Trieste Contemporanea, Trieste (I)
December 2022 ― February 2023
Potential weapons and impertinent questions
In the process of growth, play enables children to emotionally explore conflict while simultaneously learning to recognise and channel their physical, psychological, and verbal aggression. Games such as simulated fights, warfare, and the use of both realistic and imaginary weapons allow children to delve into uncharted realms of their emotions, expressing their actions symbolically. Gregory Bateson notes: “In ordinary parlance, ‘play’ is not the name of an act or action; it is the name of aframe for action.” In this context, “play could only occur if the participant organisms were capable of some degree of meta-communication, i.e., of exchanging signals which would carry the message ‘this is play’.”
Indeed, the game serves as a self-cognitive means of experiencing feelings, emotions, and uncertainties before they manifest in life, with all their disruptive complexities. The implicit meta-communicative assumption, on the other hand, acts as a guarantor by creating a context that isolates the moment of play, keeping it somewhat detached from reality. Hence, the game can be perceived as a fictional state, a sort of mise-en-scène with internal rules established through explicit agreement among the involved parties. However, there is no audience or representation other than those participating in it; the agents themselves are the sole recipients of the action, which must be interpreted differently from ordinary customs.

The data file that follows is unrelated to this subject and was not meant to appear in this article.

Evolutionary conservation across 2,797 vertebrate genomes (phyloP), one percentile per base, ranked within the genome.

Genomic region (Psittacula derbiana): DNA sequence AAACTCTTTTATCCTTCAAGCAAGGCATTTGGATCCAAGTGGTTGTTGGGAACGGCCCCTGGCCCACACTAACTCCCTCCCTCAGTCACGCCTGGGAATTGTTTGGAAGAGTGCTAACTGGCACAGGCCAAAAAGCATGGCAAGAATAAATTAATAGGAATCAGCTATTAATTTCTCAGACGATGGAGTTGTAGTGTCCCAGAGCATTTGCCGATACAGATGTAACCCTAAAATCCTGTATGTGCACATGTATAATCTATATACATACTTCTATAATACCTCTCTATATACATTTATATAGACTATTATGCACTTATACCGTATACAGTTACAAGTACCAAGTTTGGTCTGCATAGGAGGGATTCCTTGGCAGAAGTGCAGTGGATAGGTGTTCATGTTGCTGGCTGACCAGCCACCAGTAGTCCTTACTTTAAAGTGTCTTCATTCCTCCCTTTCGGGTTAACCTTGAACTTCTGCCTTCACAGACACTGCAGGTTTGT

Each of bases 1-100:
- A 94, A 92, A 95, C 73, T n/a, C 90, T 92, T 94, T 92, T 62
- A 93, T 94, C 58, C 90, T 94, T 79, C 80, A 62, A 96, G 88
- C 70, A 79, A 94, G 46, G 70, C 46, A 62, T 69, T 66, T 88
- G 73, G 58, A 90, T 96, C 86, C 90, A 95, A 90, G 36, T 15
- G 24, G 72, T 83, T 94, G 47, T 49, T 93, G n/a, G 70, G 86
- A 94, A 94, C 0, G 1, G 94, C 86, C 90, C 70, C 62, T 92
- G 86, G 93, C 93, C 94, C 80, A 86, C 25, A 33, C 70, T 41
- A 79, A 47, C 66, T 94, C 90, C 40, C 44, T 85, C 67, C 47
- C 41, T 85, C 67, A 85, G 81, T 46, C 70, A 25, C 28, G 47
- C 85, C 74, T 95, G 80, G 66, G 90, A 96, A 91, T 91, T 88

It is reasonable to consider that the play framework elucidated by Bateson is equally applicable to contemporary works of art, which, by their very nature, transcend the norms and purposes to which other human creations or artifacts are bound. Objects typically serve diverse needs over time, functioning as tools, instruments, and items for practical, ritualistic, decorative, communicative, recreational, and symbolic purposes (even though, in the last fifty years, objects have frequently proliferated uncontrollably due to consumerism ). . A lot of object-based works, serving as both physical objects and artworks, are distinguished by their programmatically different purpose: the interrogative function. They are designed to pose one or more questions concerning the physical, temporal, or anthropological context in which they are placed, and to observers who encounter them. In this scenario, the interpretive framework of art allows us to view the works through different lenses compared to everyday phenomena, often intentionally embodying an ambiguity where various interpretative registers overlap.